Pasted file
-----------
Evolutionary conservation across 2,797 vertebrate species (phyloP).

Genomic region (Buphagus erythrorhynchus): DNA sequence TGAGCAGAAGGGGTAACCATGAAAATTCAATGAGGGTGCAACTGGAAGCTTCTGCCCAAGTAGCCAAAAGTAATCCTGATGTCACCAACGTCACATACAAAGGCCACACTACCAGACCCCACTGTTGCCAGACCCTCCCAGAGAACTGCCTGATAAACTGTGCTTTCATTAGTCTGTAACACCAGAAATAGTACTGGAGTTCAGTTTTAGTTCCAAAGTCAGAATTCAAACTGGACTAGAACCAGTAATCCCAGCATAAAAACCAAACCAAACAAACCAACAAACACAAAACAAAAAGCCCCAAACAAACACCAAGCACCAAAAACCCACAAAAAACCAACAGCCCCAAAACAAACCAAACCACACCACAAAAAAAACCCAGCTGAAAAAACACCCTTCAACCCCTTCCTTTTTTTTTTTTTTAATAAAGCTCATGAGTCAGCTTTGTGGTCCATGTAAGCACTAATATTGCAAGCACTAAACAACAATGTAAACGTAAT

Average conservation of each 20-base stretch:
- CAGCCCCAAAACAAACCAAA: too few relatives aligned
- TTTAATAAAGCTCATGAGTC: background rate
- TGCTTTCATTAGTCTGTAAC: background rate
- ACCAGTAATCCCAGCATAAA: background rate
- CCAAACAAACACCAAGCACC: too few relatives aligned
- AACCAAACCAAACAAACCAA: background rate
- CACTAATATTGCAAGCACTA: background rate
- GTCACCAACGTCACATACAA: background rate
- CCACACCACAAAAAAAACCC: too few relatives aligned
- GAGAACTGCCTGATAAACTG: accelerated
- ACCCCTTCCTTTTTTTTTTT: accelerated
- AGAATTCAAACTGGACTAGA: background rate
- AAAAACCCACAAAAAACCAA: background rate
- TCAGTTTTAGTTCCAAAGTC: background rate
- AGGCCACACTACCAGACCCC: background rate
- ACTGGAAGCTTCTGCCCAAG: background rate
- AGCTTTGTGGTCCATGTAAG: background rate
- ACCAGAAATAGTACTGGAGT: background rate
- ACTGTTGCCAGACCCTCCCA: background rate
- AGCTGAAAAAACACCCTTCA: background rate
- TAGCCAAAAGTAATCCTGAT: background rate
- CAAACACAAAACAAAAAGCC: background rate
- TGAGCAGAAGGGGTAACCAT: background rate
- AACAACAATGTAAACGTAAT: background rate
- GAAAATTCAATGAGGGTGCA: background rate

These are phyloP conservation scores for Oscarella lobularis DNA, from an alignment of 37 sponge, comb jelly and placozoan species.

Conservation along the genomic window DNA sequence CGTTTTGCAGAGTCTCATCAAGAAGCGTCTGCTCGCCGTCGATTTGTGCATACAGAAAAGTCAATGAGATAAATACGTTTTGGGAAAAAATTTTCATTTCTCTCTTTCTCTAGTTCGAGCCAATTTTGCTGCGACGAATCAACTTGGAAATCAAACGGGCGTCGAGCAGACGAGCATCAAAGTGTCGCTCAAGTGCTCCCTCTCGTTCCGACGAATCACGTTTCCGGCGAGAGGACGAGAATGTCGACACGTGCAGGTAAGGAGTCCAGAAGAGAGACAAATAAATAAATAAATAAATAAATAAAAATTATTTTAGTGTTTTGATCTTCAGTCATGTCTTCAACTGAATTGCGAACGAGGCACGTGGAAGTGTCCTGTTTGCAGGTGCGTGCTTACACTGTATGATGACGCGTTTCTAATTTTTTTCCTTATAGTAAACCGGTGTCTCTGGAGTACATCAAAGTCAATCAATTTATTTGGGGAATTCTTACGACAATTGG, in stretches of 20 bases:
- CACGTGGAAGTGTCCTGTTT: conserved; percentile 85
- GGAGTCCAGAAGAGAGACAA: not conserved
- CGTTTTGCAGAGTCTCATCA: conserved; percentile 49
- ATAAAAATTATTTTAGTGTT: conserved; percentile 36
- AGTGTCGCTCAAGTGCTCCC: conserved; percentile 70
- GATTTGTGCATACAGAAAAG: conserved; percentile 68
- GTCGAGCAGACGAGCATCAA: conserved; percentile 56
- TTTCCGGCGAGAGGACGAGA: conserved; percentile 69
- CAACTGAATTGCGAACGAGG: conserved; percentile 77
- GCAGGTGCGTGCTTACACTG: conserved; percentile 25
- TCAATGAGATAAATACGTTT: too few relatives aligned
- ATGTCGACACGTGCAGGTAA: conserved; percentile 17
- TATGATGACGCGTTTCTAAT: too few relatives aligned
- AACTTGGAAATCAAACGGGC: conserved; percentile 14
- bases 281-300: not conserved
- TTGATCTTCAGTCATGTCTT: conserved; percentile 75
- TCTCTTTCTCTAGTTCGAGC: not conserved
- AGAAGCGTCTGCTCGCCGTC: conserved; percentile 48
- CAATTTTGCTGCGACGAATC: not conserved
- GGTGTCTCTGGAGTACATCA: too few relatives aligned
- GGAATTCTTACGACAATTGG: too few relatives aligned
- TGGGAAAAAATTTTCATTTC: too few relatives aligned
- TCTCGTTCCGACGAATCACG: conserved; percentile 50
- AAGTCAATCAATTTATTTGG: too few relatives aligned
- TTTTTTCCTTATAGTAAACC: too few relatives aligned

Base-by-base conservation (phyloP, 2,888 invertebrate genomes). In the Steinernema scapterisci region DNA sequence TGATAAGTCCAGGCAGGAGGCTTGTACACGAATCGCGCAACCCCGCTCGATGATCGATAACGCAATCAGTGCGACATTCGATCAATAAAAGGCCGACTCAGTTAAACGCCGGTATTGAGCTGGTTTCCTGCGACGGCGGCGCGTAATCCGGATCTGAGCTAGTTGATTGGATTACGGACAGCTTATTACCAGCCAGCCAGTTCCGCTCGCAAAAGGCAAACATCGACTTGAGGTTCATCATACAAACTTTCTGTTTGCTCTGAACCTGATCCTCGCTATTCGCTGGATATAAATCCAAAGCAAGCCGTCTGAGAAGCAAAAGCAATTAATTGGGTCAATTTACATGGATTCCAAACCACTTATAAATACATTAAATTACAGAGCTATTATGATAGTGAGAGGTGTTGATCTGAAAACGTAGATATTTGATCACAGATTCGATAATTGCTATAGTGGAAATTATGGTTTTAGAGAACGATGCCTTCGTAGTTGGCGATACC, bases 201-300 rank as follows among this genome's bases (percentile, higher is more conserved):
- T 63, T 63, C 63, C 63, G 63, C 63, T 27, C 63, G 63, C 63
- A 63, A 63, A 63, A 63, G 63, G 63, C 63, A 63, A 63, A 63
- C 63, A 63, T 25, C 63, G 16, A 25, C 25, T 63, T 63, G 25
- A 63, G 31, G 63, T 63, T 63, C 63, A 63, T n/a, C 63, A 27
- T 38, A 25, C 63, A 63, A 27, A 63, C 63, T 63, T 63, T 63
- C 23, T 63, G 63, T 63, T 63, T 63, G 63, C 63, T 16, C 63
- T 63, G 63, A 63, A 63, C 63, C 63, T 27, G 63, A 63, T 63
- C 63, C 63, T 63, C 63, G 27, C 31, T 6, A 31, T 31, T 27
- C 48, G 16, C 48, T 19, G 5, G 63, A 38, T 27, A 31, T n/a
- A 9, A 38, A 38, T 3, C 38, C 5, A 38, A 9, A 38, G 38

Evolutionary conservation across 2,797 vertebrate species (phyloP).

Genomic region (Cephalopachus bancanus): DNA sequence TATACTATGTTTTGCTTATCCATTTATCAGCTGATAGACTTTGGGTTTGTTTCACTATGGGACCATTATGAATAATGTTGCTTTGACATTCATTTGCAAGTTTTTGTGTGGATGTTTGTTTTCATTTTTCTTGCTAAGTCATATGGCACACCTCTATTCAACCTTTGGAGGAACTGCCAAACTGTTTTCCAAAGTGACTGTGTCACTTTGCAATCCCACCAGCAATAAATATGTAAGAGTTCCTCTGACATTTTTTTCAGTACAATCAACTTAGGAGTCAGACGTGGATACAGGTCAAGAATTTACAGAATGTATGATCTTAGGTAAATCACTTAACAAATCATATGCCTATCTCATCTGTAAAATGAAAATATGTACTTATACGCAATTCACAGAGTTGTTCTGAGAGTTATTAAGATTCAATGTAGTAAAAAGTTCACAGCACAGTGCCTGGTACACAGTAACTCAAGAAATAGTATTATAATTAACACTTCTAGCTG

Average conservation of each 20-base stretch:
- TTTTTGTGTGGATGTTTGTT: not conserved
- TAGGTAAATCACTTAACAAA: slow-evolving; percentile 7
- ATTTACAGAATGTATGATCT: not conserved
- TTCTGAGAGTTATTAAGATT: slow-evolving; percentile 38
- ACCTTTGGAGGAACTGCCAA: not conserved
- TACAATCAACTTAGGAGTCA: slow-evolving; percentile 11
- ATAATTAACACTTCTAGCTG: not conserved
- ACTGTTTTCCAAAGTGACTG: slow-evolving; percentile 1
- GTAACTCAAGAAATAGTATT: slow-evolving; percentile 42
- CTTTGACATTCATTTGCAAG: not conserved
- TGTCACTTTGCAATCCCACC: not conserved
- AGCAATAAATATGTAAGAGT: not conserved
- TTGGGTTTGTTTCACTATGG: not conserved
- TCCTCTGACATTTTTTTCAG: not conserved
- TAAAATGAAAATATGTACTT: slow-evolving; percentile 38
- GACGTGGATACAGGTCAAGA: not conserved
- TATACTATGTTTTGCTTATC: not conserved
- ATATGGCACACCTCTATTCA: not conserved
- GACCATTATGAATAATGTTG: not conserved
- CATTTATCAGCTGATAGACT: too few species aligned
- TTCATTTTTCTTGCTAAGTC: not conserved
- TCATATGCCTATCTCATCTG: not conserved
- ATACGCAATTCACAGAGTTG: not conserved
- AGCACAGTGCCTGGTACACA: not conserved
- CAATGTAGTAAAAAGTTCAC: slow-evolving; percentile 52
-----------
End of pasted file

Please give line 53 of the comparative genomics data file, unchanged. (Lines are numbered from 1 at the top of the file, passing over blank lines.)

- TCTCGTTCCGACGAATCACG: conserved; percentile 50